Barbara Sorg studied functions of the brain for years before she saw the tiny nets in her microscope that made her heart skip a beat. She had been exploring different aspects of the brain to find connections between memory and addictive behaviors, and those nets were just too intriguing to leave alone. Since the 8th grade Dr. Sorg has lived for these kinds of moments – discovering something new that could increase our understanding of the world.

Barbara Sorg in her WSU Vancouver lab.
Barbara Sorg in her WSU Vancouver lab.


“The thing about nature is everything is there for a reason,” said Dr. Sorg, a professor of neuroscience at WSU Vancouver. “I saw those nets and wanted to know why they were there. Those types of basic biological questions have always interested me.”

Exploring memory and addiction
In addition to fulfilling her own curiosity, Dr. Sorg’s dedication to exploring the microscopic world that controls our thoughts and behaviors is an integral part of our societal ecosystem, opening doors to treatments that improve quality of life and adding knowledge that can influence important policy and processes.

Her investigation of why the microscopic nets exist and how they function, for example, has led to a better understanding of how memories influence drug addiction. Drug use creates very powerful memories, which is thought to be a leading reason users continue to take a drug even among other negative side effects. Dr. Sorg and her colleagues are exploring ways to target these nets in order to decrease the emotional weight of memories associated with addiction; work that could eventually lead to a treatment option for drug addicts.

Brain Nets Photo Sorg
A scientific and artistic representation of tiny nets in our brains that impact memory. The background image is a micrograph of the nets taken in Dr. Sorg’s lab.

 

From the lab to court room
This fall Dr. Sorg is going to expand the potential impact of her research even further by heading from the lab to the Clark County court system.

“I’ve spent years being fascinated by molecules,” Dr. Sorg said, “I figured its time to bring my knowledge to the human condition.”

Instead of questions about biology, she will now be asking how neuroscience can impact policy making. For four months Dr. Sorg will spend 20 to 25 percent of her time in the Clark County court system, a semester of leave that will allow her to see the people impacted by addiction, and the systems that have the power to impact how we address addiction. Working with a point person at Clark County, her time will be spent in court cases related to addiction, and possibly sitting on a board.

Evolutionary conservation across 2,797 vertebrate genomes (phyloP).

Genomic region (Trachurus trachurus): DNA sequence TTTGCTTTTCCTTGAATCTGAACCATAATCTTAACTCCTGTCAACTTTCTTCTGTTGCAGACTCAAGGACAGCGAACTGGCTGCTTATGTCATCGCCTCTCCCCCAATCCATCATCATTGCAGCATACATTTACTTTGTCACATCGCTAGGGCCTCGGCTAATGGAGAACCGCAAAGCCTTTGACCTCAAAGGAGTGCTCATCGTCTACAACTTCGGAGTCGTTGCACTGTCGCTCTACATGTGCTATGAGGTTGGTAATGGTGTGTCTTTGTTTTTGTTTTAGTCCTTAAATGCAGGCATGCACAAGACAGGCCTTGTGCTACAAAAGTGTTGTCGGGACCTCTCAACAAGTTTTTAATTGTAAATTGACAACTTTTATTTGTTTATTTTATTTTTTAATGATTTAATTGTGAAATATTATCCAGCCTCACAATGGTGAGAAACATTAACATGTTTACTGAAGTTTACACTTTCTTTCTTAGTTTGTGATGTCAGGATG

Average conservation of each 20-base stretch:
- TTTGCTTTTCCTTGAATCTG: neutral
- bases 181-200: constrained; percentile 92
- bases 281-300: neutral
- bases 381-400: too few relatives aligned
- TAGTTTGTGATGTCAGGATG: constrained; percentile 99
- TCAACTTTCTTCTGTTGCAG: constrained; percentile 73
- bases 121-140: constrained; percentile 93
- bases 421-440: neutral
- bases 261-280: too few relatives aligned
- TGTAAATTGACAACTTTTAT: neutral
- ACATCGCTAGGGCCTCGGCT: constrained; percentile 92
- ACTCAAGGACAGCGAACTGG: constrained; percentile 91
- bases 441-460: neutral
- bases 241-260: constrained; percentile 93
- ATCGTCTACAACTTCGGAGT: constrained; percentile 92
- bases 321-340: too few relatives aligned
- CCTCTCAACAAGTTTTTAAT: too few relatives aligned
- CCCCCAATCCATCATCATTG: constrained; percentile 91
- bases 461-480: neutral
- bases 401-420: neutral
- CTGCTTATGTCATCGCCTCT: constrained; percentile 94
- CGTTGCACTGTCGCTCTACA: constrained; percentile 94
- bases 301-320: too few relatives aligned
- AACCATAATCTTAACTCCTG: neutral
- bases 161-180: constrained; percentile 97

Dr. Sorg’s foray into the criminal justice system is not the first time neuroscience and law have intersected. In fact, there are whole centers devoted to the two disciplines, including a MacArthur Foundation research network that focuses on investigating the mental states of court decision makers and participants, and has Alan Alda as its spokesperson. While Dr. Sorg’s research is not directly related to those areas, addiction is a phenomenon that contributes to societal challenges including incarceration rates and homelessness.

“People have told me it is an eye-opening experience to get out of the ivory tower,” Sorg said. “I’m looking forward to gaining a new perspective.”

Many WSU faculty and extension specialists across the state conduct outreach and community engagement like Dr. Sorg will experience this fall. It takes an ecosystem of people playing different roles to solve complex problems related to quality of life and health. Research and development are major players in that ecosystem – not just because of the discoveries and technology advances that result, but because of the knowledge scientists impart that can impact civic and human rights initiatives. Universities, and especially land-grants like WSU, have played that role for centuries, and will for more to come.

Dr. Sorg is speaking at the Technology Alliance Discovery Series on February 12 in Seattle.